Source: Charles Perkins

While many relish the public holiday and various associated activities, not everyone sees January 26th as a reason to celebrate. Some First Nations Australians refer to January 26 as “Invasion Day” while to others it is “Survival Day”.   In fact, the number of people choosing to celebrate it specifically are declining (if you trust media polls).

This year there are growing reports of organisations allowing their employees to choose another day to celebrate.

Around the world, many countries celebrate a national day of importance. Most of them celebrate a new beginning: independence from a colonising country (e.g., United States of America, Brazil), becoming a republic (e.g., France, Iceland), abolition of slavery (e.g., Martinique, Mayotte) or reunification (e.g., North & South Yemen, East and West Germany).

Of the 53 countries who remain signatories to the Commonwealth Charter only one commemorates the successful invasion of its own lands with a holiday. Australia is the only nation which places the beginning of its own colonisation as the central day of national celebration.

In Australia, our national day celebrates the anniversary of the date Britain’s First Fleet sailed into Sydney Harbor in 1788, beginning the European colonization which led to the modern nation of Australia. First Nations peoples of Australia see this choice of date as celebrating the beginning of the deliberate destruction of our people and cultures as colonists took lands they deemed “uninhabited” despite large First Nations populations living there.

When Lieutenant Cook (he wasn’t a Captain yet!) stepped onto the shores of Botany Bay, Cooks’ own journals describe an encounter on landing with two First Nations men trying to protect their ‘country’ from the surprise visitors. Cook described this meeting as an attack by natives.

Source: The Guardian

For First Nations Australians, 26 January 1788 is not the day our history began. Our history began at the beginning of time over 65,000 years ago and continues to be made every day. We have been using the term ‘the world’s oldest living culture’ based on what we know from our oral histories. Of late scientific research has confirmed what we already know.[1]

For First Nations Australians, the importance of recognising that our rich history as a nation began long before 1788, goes well beyond the discussion around a particular day.  January 26th was celebrated as the national day from 1935, but only became a public holiday for all Australians in 1994.  Protests over the choice of national day have been happening for over 80 years.

In 1938 a group of Aboriginal people named it the ‘Day of Mourning”[2] and held the first national protest against the racism that was part of their daily lives – racism that for far too many Aboriginal and Torres Strait Islanders continues to be part of their everyday lives permeating equitable access to basic citizens’ rights including education, health care, housing and interaction with the judiciary.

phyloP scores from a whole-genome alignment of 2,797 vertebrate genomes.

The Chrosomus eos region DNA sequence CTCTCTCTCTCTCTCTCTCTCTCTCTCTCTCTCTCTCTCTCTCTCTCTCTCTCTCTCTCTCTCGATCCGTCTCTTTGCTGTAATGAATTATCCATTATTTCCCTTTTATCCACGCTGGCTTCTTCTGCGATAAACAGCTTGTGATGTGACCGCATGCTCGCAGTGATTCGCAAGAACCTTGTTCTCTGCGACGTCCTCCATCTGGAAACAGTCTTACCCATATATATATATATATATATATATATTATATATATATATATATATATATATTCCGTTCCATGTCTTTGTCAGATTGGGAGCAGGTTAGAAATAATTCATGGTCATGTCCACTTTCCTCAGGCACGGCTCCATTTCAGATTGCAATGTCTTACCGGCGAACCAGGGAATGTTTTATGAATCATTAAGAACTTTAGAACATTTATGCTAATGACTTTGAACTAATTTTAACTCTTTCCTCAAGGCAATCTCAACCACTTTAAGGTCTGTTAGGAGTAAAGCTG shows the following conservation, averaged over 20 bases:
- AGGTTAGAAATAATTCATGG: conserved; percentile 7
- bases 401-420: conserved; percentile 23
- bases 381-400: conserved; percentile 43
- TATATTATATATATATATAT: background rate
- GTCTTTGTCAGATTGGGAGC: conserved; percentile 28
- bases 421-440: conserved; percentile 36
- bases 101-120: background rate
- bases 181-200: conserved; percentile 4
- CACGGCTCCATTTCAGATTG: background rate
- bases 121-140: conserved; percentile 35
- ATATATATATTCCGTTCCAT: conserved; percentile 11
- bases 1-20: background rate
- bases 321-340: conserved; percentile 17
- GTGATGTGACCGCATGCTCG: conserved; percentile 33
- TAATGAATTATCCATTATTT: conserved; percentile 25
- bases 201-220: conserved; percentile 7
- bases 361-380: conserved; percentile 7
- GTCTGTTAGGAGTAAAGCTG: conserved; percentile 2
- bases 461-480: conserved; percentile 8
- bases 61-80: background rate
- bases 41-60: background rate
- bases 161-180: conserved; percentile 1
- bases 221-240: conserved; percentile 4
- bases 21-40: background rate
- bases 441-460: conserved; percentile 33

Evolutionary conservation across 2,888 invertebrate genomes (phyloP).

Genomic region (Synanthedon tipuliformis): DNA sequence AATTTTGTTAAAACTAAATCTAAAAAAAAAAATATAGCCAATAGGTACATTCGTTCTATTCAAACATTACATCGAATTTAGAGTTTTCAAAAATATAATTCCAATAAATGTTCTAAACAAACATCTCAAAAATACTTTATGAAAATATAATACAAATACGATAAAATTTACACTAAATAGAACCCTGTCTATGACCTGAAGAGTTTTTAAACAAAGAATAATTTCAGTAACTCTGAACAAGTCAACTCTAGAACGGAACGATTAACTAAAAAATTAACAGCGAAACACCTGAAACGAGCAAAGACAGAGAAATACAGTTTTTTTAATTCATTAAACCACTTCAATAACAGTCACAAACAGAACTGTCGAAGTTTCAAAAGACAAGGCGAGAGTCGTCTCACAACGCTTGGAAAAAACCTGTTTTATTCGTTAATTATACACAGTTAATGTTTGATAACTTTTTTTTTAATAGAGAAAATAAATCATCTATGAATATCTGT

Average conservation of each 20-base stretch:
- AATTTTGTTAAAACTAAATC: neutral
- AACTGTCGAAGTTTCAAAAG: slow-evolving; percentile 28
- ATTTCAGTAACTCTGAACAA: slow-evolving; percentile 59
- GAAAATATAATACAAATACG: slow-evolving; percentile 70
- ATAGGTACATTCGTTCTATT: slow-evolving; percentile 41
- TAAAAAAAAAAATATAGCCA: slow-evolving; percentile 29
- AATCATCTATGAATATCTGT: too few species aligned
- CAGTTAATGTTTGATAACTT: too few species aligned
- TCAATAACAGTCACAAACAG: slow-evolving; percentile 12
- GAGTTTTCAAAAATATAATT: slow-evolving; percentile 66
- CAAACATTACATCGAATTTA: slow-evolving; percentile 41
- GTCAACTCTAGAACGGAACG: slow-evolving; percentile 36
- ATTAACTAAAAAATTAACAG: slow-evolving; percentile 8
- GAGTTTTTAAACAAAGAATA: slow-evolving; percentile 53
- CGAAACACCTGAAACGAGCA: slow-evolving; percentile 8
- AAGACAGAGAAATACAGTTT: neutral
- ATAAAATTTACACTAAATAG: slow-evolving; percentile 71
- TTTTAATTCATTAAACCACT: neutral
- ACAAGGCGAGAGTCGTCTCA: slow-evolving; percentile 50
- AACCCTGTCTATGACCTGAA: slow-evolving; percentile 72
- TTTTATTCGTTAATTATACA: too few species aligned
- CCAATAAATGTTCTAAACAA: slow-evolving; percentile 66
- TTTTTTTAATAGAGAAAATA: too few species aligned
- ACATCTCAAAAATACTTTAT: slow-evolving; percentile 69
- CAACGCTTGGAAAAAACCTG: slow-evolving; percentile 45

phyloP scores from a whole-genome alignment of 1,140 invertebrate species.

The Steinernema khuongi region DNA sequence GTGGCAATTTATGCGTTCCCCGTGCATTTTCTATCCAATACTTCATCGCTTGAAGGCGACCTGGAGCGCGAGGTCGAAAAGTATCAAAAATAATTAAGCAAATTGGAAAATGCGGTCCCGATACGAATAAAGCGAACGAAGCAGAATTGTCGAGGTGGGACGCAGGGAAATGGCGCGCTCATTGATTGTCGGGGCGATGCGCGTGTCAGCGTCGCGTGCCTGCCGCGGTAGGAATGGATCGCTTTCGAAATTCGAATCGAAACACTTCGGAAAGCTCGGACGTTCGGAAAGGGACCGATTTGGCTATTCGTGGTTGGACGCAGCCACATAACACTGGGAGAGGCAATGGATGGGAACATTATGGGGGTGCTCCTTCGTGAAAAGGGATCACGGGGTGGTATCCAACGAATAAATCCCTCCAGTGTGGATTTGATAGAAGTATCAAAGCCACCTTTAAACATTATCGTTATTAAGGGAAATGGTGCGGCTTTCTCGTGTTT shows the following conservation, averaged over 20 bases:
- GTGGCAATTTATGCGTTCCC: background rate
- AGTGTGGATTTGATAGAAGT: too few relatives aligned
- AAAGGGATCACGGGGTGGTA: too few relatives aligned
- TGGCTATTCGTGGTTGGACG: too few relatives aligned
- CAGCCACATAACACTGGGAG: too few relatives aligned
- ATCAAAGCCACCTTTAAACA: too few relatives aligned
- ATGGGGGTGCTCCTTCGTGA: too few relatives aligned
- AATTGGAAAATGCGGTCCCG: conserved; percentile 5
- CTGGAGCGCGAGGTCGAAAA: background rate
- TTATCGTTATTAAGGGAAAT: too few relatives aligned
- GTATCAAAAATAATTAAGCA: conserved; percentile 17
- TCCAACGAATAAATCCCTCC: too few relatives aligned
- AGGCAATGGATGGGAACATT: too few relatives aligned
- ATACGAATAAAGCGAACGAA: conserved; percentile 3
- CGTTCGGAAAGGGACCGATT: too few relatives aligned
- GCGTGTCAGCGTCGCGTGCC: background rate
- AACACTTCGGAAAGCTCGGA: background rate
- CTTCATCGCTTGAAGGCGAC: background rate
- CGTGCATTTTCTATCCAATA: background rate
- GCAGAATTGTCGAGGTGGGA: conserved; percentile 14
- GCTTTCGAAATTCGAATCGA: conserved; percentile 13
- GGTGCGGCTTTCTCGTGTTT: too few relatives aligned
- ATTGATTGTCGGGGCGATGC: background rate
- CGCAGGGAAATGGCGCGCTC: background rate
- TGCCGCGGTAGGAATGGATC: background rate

With these rights – ideally meant to be enjoyed by all Australians – diminished by racism it is little surprise that Aboriginal and Torres Strait Islander rights as the First Nations people of this country are often largely ignored by mainstream society. Maintenance of languages and cultural traditions continue to be under threat, rights to traditional country and waterways are often ignored or actively resisted and rights to self-determination or treaty are contentious in policy and mainstream society.

Source: National Museum Australia

More recently First Nations people have chosen the 26th of January to protest injustice. In 1972 as a reaction to the McMahon government announcement on the 25th of a new approach to land rights four Redfern First Nations men drove to Canberra and, with a beach umbrella on the lawns of Old Parliament House, set up the first Tent Embassy. In 1995 activist Gary Foley described the action as a response to First Nations people being positioned by the McMahon government announcement as ‘aliens in our own lands, so like other aliens, we needed an embassy’ (in The Age, 14 April 1995; see also The Australian, 10 February 1972).

Balancing history based in truth telling with the national enthusiasm for a public holiday celebrating a national day can be ‘tricky’.

Widely broadcast in 2022 ‘The Story of Australia’ has Australians saying in parts our history ‘is painful and in parts it is raw’. It goes on to say it is the story of people from ‘far and wide, and those who have been here since the beginning of time’.

What do you say to a curious child who asks what this means or why do people argue about celebrating January 26th?

So, what can we say to our young ones? We can remind them that Australia’s history did not begin when Lieutenant Cook stepped onto the shores of Botany Bay.  We can tell our young ones about the importance of country to First Nations peoples and encourage them to acknowledge the shared histories and respect the deep spiritual link that has been integral to the cultures since time immemorial.

Written By:
Dr Rhonda Coopes

Lead Research Officer

Source: Edmund Rice Centre


[1] Western scientists in the field of ‘evolutionary genetics’ confirm the longevity of our presence on this land. What has come to be known about seismic and glacial shifts confirms the stories about the rise of coastal waters in Far North Queensland and the creation of the Great Barrier Reef. Traditional burning practices are coming to be valued as a way to maintain the ecosystems that are of interest to groups including conservationists and pastoralists.

[2] The “Day of Mourning” became an annual event held on the Sunday before Jan 26th. This moved to July in 1955 to be a day to celebration of Aboriginal cultures and achievements and expanded to become NAIDOC week in 1975.